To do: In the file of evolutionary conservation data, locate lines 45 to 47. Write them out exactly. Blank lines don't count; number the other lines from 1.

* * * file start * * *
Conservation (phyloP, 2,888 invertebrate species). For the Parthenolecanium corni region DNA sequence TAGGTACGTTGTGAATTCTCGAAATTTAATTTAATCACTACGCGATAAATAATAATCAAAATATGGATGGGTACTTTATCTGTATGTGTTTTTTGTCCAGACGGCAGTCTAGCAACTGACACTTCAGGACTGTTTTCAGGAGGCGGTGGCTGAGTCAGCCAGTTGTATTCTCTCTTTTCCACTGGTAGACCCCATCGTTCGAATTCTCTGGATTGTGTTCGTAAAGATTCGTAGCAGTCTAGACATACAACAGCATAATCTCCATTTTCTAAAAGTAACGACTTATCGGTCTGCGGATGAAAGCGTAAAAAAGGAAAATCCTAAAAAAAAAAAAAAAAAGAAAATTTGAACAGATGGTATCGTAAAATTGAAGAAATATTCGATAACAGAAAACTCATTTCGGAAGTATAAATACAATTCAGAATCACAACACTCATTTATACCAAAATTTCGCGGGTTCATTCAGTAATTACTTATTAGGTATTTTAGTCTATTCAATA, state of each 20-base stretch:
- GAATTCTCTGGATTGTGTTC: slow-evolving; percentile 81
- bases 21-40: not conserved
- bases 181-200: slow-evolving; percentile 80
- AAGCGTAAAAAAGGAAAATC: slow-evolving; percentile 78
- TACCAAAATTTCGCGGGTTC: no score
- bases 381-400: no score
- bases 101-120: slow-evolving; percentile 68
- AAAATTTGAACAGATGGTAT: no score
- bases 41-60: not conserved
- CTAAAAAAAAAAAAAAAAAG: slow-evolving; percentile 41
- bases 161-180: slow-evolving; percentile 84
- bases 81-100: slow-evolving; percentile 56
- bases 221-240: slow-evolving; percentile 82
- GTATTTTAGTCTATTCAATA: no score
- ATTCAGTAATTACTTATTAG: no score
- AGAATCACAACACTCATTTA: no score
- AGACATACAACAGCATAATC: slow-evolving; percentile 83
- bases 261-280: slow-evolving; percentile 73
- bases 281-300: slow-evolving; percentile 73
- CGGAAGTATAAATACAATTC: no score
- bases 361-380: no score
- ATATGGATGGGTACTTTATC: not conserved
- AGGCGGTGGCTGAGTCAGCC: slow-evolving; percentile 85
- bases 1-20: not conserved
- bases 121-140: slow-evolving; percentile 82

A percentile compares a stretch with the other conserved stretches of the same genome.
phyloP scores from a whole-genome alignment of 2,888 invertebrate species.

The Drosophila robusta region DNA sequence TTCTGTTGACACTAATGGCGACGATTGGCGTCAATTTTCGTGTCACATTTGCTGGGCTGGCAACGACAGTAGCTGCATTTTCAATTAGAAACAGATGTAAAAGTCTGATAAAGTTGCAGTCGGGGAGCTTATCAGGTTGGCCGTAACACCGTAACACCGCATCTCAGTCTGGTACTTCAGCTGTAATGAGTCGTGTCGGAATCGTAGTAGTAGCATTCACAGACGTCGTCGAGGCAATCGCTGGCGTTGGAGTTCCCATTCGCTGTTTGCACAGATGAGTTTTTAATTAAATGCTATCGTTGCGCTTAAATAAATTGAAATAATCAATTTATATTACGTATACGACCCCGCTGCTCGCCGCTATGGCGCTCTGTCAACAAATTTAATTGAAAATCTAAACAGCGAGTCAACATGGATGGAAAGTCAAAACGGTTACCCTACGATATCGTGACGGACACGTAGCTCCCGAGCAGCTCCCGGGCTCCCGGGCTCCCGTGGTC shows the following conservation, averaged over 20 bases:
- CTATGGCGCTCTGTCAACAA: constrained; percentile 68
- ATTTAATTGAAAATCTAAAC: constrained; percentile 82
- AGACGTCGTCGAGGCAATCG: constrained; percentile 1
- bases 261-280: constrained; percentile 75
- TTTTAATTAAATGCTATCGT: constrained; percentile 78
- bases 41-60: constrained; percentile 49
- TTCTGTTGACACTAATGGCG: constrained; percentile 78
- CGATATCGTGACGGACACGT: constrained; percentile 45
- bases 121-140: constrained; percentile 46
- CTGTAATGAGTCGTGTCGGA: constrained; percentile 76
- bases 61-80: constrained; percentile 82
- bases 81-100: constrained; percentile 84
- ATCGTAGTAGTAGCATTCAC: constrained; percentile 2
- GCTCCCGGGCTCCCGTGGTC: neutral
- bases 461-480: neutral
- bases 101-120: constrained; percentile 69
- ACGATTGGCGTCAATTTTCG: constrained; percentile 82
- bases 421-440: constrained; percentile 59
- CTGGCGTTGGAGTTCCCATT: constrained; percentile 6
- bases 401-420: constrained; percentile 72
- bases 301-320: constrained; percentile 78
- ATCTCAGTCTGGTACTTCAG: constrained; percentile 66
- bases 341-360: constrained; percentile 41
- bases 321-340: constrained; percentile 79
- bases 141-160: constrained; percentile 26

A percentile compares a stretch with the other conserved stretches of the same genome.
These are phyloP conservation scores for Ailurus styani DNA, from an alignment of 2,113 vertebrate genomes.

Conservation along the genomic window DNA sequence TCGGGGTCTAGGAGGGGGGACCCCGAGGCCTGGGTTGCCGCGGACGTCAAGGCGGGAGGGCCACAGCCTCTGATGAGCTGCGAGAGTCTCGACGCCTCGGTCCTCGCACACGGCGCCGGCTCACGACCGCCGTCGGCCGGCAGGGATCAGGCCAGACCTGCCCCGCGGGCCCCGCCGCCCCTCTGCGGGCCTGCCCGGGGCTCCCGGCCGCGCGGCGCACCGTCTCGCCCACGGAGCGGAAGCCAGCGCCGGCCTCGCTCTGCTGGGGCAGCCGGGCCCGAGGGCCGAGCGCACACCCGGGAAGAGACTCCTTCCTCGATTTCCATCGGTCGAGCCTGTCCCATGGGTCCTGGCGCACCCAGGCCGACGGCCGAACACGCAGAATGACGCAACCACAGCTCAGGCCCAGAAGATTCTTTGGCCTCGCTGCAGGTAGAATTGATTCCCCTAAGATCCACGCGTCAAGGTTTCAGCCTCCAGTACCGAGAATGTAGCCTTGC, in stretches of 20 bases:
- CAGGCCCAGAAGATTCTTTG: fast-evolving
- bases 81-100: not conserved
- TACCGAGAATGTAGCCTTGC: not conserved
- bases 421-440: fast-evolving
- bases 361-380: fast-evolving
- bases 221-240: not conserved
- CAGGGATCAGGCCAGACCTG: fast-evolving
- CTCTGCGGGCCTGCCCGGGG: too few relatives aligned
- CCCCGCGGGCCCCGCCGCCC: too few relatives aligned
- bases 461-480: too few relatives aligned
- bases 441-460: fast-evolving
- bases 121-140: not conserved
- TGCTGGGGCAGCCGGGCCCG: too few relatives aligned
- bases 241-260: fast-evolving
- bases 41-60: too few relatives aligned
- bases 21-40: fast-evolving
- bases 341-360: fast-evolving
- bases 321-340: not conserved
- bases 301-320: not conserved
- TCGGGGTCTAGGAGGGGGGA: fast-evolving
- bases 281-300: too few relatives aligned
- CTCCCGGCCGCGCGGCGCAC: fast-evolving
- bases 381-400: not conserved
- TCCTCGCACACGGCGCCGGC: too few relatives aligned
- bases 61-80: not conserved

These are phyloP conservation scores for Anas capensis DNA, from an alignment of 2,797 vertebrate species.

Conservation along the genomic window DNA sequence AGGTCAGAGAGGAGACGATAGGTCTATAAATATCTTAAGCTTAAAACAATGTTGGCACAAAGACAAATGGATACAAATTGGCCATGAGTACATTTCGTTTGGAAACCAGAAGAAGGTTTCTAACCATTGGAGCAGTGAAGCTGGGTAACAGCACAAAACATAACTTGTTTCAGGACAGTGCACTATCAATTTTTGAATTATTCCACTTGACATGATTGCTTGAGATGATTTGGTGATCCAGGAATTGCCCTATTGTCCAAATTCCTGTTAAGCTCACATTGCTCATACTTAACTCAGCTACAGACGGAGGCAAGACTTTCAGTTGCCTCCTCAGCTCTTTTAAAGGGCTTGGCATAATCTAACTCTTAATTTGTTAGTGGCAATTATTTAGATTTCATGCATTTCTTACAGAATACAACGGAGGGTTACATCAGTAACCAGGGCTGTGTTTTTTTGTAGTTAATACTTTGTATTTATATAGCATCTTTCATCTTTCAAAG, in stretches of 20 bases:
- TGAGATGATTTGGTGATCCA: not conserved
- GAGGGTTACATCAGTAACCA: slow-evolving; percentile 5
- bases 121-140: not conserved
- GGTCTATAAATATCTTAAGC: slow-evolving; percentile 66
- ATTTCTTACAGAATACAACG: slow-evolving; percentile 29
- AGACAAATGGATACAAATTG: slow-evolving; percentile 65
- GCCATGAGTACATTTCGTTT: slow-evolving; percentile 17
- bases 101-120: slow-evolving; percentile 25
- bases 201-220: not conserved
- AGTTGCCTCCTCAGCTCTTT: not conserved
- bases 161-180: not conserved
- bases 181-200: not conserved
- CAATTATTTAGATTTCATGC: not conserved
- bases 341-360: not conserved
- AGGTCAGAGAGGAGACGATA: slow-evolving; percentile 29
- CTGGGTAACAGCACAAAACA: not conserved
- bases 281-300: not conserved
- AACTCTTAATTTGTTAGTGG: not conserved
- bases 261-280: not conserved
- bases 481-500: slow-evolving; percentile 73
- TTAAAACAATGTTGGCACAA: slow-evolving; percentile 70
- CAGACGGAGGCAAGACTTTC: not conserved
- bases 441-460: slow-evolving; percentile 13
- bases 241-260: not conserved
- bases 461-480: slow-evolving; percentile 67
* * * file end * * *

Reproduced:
- bases 101-120: constrained; percentile 69
- ACGATTGGCGTCAATTTTCG: constrained; percentile 82
- bases 421-440: constrained; percentile 59